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Domestic Violence


Domestic Violence

What is the problem?

Domestic violence and gun violence are deeply interconnected, impacting millions of women, families, and communities across the U.S. Guns are more likely to turn abuse fatal.

In the U.S., the crisis of domestic violence is closely linked to the widespread and growing use of guns by abusers. Two-thirds of women killed by an intimate partner are killed with a gun. Existing loopholes in federal and state law allow access to guns by abusive partners and stalkers, often with deadly results. The evidence is clear: Common-sense laws that keep guns out of the hands of abusive partners reduce gun violence and domestic violence.

If you or someone you know is experiencing domestic violence, call the National Domestic Violence Hotline at 1-800-799-7233, available 24/7, for confidential assistance from a trained advocate. You can also find more resources on legal assistance in English and Spanish at

The Latest

October is Domestic Violence Awareness Month, an opportunity to remember victims and survivors, raise awareness of what domestic violence is, how to recognize it, and what can be done to prevent it.

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Why is it an issue?

Guns can turn domestic violence deadly.

Abusers use guns to threaten and control victims. These threats often escalate to murder. Every month, an average of 70 women are shot and killed by an intimate partner and nearly 1 million women alive today have reported being shot or shot at by intimate partners. The ripple effects of guns in the hands of an abuser extend far beyond the intimate relationship. This affects children, family members, coworkers, and the law enforcement officers who respond to it. The deadly intersection of guns and domestic violence has a disproportionate impact on Black, American Indian/Alaska Native, and Latina women. Research clearly shows that federal and state policies and practices that disrupt abusers’ access to guns can save lives.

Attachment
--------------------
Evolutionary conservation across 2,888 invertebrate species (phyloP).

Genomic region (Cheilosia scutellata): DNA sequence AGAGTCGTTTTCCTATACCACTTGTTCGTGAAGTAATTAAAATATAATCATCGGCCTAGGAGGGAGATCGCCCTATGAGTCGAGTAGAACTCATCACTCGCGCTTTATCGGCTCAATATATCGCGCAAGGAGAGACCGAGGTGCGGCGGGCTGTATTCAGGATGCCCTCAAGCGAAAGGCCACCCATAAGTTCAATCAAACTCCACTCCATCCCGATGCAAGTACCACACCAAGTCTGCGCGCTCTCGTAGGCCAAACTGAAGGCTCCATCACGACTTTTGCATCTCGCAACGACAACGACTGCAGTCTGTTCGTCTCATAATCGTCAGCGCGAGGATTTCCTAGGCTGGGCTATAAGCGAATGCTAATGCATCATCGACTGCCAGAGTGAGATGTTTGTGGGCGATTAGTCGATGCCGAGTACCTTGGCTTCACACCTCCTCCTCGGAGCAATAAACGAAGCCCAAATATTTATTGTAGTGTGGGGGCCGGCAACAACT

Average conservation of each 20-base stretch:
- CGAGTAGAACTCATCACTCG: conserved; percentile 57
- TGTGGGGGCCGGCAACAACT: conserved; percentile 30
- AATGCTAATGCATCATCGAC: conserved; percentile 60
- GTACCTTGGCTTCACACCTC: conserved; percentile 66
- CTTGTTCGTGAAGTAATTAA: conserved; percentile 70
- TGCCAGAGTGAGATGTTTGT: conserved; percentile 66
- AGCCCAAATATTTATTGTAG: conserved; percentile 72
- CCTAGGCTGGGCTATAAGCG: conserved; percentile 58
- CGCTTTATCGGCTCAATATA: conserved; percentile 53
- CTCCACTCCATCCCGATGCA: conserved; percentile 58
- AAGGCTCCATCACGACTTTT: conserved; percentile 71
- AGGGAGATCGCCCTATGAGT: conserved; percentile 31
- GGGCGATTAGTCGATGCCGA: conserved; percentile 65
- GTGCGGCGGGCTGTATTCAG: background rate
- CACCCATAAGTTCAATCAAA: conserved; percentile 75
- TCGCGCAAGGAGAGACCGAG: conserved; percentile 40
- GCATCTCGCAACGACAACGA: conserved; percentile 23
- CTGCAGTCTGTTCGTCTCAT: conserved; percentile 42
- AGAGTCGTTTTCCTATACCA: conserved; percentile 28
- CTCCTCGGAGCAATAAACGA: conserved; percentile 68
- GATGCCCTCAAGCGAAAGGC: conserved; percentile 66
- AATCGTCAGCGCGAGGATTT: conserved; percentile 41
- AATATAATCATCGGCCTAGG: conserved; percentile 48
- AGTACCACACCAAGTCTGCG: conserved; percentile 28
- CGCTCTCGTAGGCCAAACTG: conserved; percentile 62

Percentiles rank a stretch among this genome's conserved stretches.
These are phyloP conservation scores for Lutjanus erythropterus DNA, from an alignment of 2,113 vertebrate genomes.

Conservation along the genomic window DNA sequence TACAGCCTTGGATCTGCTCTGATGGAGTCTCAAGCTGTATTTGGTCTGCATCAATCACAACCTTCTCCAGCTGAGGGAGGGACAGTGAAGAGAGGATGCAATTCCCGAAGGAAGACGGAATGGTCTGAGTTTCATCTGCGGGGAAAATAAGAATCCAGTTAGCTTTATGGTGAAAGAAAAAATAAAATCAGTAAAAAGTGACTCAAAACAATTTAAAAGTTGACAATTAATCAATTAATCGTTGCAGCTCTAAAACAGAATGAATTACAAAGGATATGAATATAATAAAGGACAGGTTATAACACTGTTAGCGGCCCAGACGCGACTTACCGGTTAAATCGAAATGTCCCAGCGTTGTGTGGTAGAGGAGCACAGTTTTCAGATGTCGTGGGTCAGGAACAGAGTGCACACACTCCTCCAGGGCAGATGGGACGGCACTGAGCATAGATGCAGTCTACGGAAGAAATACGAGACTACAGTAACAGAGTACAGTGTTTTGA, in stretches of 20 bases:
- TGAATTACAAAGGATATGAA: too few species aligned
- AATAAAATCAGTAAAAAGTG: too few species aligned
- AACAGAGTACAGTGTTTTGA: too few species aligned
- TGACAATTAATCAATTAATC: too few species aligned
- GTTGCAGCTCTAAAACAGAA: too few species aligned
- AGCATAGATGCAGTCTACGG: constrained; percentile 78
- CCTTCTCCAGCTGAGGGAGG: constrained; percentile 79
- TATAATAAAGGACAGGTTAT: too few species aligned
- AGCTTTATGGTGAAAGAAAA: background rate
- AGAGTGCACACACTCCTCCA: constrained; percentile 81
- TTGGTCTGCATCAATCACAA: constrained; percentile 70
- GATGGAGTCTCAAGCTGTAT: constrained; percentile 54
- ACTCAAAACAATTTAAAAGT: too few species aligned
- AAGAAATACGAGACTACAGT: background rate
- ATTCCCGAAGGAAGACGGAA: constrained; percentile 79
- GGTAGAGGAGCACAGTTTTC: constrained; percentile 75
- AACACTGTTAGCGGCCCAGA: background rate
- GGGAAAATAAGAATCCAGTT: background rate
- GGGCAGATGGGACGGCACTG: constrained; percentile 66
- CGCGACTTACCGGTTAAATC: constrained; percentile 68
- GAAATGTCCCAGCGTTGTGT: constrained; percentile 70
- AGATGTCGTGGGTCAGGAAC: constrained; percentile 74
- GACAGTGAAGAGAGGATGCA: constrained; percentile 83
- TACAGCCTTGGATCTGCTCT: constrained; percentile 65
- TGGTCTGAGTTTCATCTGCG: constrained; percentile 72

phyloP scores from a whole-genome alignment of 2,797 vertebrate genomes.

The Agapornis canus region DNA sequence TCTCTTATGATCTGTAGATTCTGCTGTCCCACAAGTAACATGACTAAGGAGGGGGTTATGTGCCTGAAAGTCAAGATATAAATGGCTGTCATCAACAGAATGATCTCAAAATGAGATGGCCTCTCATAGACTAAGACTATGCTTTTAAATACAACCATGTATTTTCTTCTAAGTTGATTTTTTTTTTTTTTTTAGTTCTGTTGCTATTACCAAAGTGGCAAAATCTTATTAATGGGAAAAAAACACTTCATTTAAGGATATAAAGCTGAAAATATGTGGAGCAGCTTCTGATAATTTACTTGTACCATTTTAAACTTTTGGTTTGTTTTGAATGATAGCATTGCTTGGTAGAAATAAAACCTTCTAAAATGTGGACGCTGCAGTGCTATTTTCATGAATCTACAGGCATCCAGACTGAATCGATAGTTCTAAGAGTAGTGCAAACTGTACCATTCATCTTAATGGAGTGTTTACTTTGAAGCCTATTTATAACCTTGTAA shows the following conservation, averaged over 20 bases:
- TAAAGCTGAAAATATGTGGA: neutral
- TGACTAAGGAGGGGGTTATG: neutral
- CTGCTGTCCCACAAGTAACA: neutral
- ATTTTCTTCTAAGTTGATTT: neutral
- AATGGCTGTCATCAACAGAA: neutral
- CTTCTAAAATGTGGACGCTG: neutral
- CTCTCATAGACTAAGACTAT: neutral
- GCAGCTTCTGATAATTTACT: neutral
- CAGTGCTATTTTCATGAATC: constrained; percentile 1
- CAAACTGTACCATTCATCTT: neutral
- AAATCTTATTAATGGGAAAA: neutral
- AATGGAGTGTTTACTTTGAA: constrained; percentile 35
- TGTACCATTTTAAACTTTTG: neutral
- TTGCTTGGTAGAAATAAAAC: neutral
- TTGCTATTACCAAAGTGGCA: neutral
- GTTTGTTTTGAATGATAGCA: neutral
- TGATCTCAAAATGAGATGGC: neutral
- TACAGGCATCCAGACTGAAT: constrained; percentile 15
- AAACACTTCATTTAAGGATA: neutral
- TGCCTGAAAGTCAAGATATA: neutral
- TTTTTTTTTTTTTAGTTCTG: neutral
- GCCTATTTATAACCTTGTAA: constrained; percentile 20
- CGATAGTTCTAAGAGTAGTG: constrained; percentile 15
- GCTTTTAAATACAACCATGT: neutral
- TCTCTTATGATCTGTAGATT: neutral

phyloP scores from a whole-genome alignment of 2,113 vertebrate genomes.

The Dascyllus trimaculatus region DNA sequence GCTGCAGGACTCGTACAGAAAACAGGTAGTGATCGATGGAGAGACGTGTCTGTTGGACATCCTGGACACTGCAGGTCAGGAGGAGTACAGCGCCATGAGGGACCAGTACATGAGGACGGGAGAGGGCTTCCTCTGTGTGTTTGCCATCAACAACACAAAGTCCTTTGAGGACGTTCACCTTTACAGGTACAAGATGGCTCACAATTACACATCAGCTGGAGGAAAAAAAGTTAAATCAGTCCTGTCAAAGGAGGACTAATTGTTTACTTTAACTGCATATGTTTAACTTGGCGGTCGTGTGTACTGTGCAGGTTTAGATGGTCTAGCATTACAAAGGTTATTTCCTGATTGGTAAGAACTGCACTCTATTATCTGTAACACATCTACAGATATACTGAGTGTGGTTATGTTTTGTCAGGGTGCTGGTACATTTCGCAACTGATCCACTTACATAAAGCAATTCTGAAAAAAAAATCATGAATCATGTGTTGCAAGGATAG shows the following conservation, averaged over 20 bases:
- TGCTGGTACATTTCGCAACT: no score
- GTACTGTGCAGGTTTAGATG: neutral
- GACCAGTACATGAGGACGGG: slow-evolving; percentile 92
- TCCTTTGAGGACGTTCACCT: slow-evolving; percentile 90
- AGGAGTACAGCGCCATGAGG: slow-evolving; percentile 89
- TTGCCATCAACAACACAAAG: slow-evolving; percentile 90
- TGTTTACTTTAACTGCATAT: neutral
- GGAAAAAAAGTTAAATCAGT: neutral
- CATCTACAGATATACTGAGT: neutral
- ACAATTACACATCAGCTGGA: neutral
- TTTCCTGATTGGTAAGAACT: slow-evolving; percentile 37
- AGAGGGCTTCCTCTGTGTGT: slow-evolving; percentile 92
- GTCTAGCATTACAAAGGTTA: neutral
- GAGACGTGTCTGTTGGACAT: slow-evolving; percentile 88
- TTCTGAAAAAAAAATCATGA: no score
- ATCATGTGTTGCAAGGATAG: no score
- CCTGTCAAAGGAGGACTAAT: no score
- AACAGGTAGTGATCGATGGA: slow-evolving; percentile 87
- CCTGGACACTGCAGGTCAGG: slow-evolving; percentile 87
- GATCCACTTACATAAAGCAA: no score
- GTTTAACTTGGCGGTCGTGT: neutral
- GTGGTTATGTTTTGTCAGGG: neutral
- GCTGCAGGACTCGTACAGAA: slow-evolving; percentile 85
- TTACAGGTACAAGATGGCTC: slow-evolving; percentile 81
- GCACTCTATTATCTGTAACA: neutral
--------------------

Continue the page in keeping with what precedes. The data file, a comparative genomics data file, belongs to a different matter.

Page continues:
By the numbers

What are the solutions?

Survivor Story

Latinx Stories

Empowering Latina domestic violence survivors to become leaders in our community

When I first began working at Mujeres Latinas en Acción, I was impressed by Mujeres’ legacy as the longest standing Latina organization in the country. Now, as the president and CEO of the organization since 2017, I continue to be inspired by the perseverance and resilience of immigrant and Latina… Continue

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